Boko Haram Sends ‘Proof of Life’ Video of Chibok Girls to CNN
Boko Haram has sent a “proof of life” video, which shows 15 of the more than 200 girls abducted by the Islamist fighters from the northeast Nigerian town of Chibok two years ago, CNN reported.
Screen grab of the Chibok girls’ new video monitored in Kano showed the girls wearing black hijabs in an unspecified location, stating their names, saying that they were taken from Chibok and the date of the recording – December 25, 2015, the broadcaster said.
Two of the three mothers of the 219 schoolgirls still missing, since the mass abduction on April 14, 2014, recognised their daughters on the video, but another broke down as her daughter was not seen in the video. The three women, however, identified all the girls, including a classmate, who was at home on the day of the kidnapping.
The video is the first (concrete?) indication that at least some of the girls are still alive since a previous video was released publicly by Boko Haram in May 2014. At that time, about 100 of the teenagers were shown in Islamic dress reciting passages from the Qur’an after Boko Haram leader, Abubakar Shekau, said they had converted them to Islam.
Nigeria’s information minister, Lai Mohammed, told CNN that the girls in the video appeared “under no stress whatsoever,” and there had been “little transformation in their physical appearance.” But he declined to comment directly on the state of talks with Boko Haram, which has previously said it would release the girls only in exchange for captured fighters in Nigerian prisons.
“There are ongoing talks. We cannot ignore leads but, of course, many of these investigations cannot be disclosed openly because it could also endanger the negotiations,” the minister added. On Prisoner swap, AFP understands from a go-between that in mid-January this year, members of Boko Haram made contact with the government requesting talks about a possible prisoner swap.
The militants then sent five still photographs of some of the girls, also wearing black hijabs, who were identified by some parents as being among those kidnapped from Chibok. The government then requested more concrete proof in the form of a video, which was then sent.
Parents of the 219 girls were on Thursday set to hold a prayer vigil at the Government Girls Secondary School in Chibok to mark the second anniversary of the kidnapping. Boko Haram seized 276 from their dormitories but 57 managed to escaped in the hours that followed. Amnesty International’s Nigeria director, M.K. Ibrahim, called for the release of all captives and said the Chibok girls symbolised “all the civilians whose lives have been devastated by Boko Haram.” (President) Muhammadu Buhari’s government should do all it can lawfully to bring an end to the agony of the parents of the Chibok girls and all those abducted,” he added.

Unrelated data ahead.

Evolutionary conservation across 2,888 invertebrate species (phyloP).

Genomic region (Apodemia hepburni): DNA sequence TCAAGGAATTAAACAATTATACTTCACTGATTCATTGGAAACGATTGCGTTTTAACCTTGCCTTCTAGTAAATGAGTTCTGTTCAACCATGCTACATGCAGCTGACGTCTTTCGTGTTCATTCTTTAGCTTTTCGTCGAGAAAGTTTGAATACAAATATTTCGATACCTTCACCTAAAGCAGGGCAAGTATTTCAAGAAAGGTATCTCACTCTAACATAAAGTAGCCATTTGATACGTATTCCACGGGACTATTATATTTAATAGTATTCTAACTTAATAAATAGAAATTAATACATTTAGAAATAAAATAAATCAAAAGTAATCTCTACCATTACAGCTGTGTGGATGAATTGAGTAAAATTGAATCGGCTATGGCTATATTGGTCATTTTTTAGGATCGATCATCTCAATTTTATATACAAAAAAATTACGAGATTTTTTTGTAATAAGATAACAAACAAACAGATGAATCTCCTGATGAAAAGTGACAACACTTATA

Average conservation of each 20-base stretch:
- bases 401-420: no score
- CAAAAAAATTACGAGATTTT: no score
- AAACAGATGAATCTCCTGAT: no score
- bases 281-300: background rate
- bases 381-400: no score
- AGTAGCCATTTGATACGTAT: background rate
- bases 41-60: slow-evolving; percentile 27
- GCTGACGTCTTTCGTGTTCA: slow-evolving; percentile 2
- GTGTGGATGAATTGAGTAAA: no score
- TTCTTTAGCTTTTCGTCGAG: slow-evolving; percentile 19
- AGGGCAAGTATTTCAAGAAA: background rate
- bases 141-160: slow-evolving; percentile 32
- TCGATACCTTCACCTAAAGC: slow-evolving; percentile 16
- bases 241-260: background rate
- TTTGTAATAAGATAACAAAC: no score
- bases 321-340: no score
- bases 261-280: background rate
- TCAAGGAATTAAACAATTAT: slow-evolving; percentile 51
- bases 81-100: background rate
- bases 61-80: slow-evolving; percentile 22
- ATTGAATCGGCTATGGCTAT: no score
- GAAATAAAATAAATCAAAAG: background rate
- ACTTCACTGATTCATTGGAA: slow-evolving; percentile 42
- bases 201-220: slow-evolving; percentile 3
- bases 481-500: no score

Two-year anniversary, Nnamdi Obasi and Ayo Obe, of the International Crisis Group, described the anniversary as an opportunity to address the conflict’s effect on children as more areas are freed from Boko Haram’s control. “The currently haphazard approach to the rehabilitation of rescued captives has left most of them psychologically, socially and culturally vulnerable,” they added, in an article published on blog.crisisgroup.org.
Human Rights Watch said this week that some 952,000 of the 2.6 million people displaced by the violence were children, who had been “robbed” of their right to education by attacks on schools. UNICEF said separately there had been a sharp rise in the use of abducted children as human bombs. Three-quarters of the child bombers in attacks from January 2014 to February 2016 were girls.
Elsewhere in Nigeria, protest marches were planned as the culmination of a week-long series of events organised by the #BringBackOurGirls movement to renew calls for the girls’ release. The Chibok girls are the most high-profile victims of the brutal insurgency, which has seen Boko Haram repeatedly use kidnapping as a weapon in a war that has killed some 20,000 people since 2009.
Human rights groups estimate that several thousand women and young girls have been seized since the start of the insurgency, and forced to become sex slaves and suicide bombers.